Take a closer look at the elliptic curve plotted above. It has several interesting properties.
One of these is horizontal symmetry. Any point on the curve can be reflected over the x axis and remain the same curve. A more interesting property is that any non-vertical line will intersect the curve in at most three places.
Let's imagine this curve as the setting for a bizarre game of billiards. Take any two points on the curve and draw a line through them, it will intersect the curve at exactly one more place. In this game of billiards, you take a ball at point A, shoot it towards point B. When it hits the curve, the ball bounces either straight up (if it's below the x-axis) or straight down (if it's above the x-axis) to the other side of the curve.
We can call this billiards move on two points "dot." Any two points on a curve can be dotted together to get a new point.
A dot B = C
We can also string moves together to "dot" a point with itself over and over.
A dot A = B
A dot B = C
A dot C = D
It turns out that if you have two points, an initial point "dotted" with itself n times to arrive at a final point, finding out n when you only know the final point and the first point is hard. To continue our bizzaro billiards metaphor, imagine one person plays our game alone in a room for a random period of time. It is easy for him to hit the ball over and over following the rules described above. If someone walks into the room later and sees where the ball has ended up, even if they know all the rules of the game and where the ball started, they cannot determine the number of times the ball was struck to get there without running through the whole game again until the ball gets to the same point. Easy to do, hard to undo: this is the basis for a very good Trapdoor Function.
Let's get weird
This simplified curve above is great to look at and explain the general concept of elliptic curves, but it doesn't represent what the curves used for cryptography look like.
For this, we have to restrict ourselves to numbers in a fixed range, like in RSA. Rather than allow any value for the points on the curve, we restrict ourselves to whole numbers in a fixed range. When computing the formula for the elliptic curve (y2 = x3 + ax + b), we use the same trick of rolling over numbers when we hit the maximum. If we pick the maximum to be a prime number, the elliptic curve is called a prime curve and has excellent cryptographic properties.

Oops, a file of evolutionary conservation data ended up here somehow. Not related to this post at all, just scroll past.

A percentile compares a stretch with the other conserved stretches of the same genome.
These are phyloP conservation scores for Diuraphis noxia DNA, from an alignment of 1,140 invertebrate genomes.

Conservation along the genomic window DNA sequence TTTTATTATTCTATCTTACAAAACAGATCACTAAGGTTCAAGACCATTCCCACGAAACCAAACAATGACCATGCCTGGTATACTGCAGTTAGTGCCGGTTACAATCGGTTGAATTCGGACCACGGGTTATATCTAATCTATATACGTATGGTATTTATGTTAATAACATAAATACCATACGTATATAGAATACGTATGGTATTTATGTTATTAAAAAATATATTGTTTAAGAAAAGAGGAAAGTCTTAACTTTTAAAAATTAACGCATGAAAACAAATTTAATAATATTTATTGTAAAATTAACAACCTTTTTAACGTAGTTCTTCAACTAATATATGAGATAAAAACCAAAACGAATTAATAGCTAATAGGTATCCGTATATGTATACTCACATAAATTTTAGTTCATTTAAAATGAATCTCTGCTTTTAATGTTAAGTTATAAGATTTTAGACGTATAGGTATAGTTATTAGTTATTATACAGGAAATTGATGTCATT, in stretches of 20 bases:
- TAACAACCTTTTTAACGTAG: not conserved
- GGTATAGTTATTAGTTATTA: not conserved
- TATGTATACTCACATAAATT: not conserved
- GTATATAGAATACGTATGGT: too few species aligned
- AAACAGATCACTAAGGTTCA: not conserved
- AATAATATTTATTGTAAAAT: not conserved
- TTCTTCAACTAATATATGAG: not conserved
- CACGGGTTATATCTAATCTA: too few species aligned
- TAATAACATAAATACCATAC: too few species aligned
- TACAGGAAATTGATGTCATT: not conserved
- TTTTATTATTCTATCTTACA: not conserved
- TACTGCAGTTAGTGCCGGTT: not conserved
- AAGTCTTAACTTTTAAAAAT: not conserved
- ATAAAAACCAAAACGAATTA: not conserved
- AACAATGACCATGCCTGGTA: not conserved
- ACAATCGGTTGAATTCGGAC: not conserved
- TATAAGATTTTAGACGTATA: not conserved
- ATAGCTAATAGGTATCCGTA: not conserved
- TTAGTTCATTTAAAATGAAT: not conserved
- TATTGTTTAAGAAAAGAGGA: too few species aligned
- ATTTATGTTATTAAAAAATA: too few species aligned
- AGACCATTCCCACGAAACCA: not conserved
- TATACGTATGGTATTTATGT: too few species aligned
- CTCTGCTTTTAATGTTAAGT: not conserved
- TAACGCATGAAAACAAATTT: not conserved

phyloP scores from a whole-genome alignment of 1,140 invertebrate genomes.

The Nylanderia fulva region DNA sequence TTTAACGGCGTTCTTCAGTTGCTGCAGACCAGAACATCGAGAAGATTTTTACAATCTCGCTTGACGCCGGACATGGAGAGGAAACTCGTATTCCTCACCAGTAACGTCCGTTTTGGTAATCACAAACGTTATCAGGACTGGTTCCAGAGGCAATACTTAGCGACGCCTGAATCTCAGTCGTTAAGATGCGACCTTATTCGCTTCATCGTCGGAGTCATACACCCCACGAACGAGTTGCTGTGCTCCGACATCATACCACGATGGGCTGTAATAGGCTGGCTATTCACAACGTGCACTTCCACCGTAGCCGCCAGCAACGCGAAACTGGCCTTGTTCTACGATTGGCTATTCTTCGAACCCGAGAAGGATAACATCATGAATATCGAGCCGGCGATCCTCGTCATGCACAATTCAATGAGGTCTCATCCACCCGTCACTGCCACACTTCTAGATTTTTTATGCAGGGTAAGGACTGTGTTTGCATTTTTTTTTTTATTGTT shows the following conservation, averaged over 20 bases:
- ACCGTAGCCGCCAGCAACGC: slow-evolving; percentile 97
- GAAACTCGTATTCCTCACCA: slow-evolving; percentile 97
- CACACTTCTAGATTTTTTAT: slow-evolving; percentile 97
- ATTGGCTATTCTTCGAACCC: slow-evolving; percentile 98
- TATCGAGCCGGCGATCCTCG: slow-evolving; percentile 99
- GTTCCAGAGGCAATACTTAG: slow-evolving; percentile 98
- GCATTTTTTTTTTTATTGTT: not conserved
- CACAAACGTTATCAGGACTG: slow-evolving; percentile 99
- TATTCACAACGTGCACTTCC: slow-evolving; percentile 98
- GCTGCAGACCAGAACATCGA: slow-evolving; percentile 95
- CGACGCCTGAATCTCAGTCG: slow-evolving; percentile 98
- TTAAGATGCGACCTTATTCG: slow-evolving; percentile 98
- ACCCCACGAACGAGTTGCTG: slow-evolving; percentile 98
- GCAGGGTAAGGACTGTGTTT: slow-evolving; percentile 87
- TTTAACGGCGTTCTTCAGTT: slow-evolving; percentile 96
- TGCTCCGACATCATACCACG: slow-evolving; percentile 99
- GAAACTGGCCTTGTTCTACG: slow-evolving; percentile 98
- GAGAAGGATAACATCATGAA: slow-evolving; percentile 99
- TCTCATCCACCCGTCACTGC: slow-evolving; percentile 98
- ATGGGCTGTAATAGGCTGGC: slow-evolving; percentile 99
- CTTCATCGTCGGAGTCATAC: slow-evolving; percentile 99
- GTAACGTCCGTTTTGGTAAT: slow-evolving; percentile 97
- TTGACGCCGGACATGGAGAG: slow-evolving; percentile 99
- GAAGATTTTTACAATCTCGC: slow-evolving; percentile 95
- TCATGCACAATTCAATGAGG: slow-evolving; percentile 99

Here's an example of a curve (y2 = x3 - x + 1) plotted for all numbers:
Here's the plot of the same curve with only the whole number points represented with a maximum of 97:
This hardly looks like a curve in the traditional sense, but it is. It's like the original curve was wrapped around at the edges and only the parts of the curve that hit whole number coordinates are colored in. You can even still see the horizontal symmetry.
In fact, you can still play the billiards game on this curve and dot points together. The equation for a line on the curve still has the same properties. Moreover, the dot operation can be efficiently computed. You can visualize the line between two points as a line that wraps around at the borders until it hits a point. It's as if in our bizarro billiards game, when a ball hits the edge of the board (the max) then it is magically transported to the opposite side of the table and continues on its path until reaching a point, kind of like the game Asteroids.
With this new curve representation, you can take messages and represent them as points on the curve. You could imagine taking a message and setting it as the x coordinate, and solving for y to get a point on the curve. It is slightly more complicated than this in practice, but this is the general idea.
You get the points
(70,6), (76,48), -, (82,6), (69,22)
*There are no coordinates with 65 for the x value, this can be avoided in the real world
An elliptic curve cryptosystem can be defined by picking a prime number as a maximum, a curve equation and a public point on the curve. A private key is a number priv, and a public key is the public point dotted with itself priv times. Computing the private key from the public key in this kind of cryptosystem is called the elliptic curve discrete logarithm function. This turns out to be the Trapdoor Function we were looking for.
What does it all mean?
The elliptic curve discrete logarithm is the hard problem underpinning elliptic curve cryptography. Despite almost three decades of research, mathematicians still haven't found an algorithm to solve this problem that improves upon the naive approach. In other words, unlike with factoring, based on currently understood mathematics there doesn't appear to be a shortcut that is narrowing the gap in a Trapdoor Function based around this problem. This means that for numbers of the same size, solving elliptic curve discrete logarithms is significantly harder than factoring. Since a more computationally intensive hard problem means a stronger cryptographic system, it follows that elliptic curve cryptosystems are harder to break than RSA and Diffie-Hellman.
To visualize how much harder it is to break, Lenstra recently introduced the concept of "Global Security." You can compute how much energy is needed to break a cryptographic algorithm, and compare that with how much water that energy could boil. This is a kind of cryptographic carbon footprint. By this measure, breaking a 228-bit RSA key requires less energy to than it takes to boil a teaspoon of water. Comparatively, breaking a 228-bit elliptic curve key requires enough energy to boil all the water on earth. For this level of security with RSA, you'd need a key with 2,380-bits.